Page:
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Margaret Dye Ellis


Mrs. Margaret Dye Ellis, daughter of Dr. Clarkson and Margaret Dye was born in the city of New York. Her parents, who were members of the Anti-Slavery Society, were foremost also in benevolent and philanthropic endeavor. At the age of eighteen years, Margaret married Jonathan T. Ellis, a business man of New York but a native of Maine, and during their forty odd years of married life, in every possible way did he second his wife's efforts for the betterment of the world.

Four children were born to them, two of whom with their father have passed on. During 1873-18741 Mrs. Ellis with her family were sojourning for a time in California. The great "temperance crusade" which had started in Ohio, found its way to the Pacific coast, and Mrs. Ellis, with other women, united in a movement to bring about better conditions in that western state. Upon their return to New Jersey in 1876, she identified herself with the Woman's Christian Temperance Union of that state, and in 1880 was elected corresponding secretary of the state union, a position she held for fifteen years.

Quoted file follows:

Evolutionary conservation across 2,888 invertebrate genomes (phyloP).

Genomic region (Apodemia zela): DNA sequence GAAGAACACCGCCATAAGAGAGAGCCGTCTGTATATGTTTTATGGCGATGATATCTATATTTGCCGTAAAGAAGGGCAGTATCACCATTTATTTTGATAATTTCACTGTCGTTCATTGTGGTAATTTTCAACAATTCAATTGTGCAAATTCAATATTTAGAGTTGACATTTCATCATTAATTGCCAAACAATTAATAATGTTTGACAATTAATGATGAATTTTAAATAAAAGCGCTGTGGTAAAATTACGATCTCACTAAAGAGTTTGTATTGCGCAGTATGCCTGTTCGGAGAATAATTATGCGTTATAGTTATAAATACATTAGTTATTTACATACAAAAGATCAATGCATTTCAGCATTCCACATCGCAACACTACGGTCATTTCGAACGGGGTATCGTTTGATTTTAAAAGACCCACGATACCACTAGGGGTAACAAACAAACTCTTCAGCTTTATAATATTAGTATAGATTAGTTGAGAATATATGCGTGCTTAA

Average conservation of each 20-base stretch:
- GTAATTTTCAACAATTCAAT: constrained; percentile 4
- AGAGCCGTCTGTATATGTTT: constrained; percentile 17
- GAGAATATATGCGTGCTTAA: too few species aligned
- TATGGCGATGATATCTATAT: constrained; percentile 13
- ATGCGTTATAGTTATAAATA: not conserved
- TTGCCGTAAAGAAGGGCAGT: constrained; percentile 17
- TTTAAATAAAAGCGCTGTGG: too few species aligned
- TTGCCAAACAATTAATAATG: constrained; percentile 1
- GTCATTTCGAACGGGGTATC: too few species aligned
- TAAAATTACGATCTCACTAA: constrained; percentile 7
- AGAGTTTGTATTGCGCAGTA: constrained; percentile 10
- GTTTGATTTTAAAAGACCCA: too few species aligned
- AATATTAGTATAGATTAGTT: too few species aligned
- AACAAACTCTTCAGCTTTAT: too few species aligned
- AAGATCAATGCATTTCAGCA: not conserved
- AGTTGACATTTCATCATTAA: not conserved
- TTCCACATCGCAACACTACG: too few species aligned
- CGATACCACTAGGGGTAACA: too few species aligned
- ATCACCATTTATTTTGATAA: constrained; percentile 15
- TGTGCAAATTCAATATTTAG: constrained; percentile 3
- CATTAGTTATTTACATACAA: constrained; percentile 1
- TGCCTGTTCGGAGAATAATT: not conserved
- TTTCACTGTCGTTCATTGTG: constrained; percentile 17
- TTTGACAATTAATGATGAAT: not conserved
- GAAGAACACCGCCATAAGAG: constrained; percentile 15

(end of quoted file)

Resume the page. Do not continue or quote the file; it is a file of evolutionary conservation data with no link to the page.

In 1895 she was appointed legislative superintendent for the National Woman's Christian Temperance Union, a position she still holds. For sixteen years she has spent her winters, or the time during the sessions of Congress at Washington, D. C, looking after the interests of temperance legislation. Mrs. Ellis has done much platform work, also, having spoken at Chautauqua's, conventions, etc., in nearly every state in the union.

Mrs. Ellis was appointed by President Taft as delegate to the Thirteenth International Non-Alcoholic Congress which met at The Hague in September, 1911, an official certificate from the department of state making her a representative of this government.

Women of America

Source: The Part Taken by Women in American History, By Mrs. John A. Logan, Published by The Perry-Nalle Publishing Company, Wilmington, Delaware, 1912.


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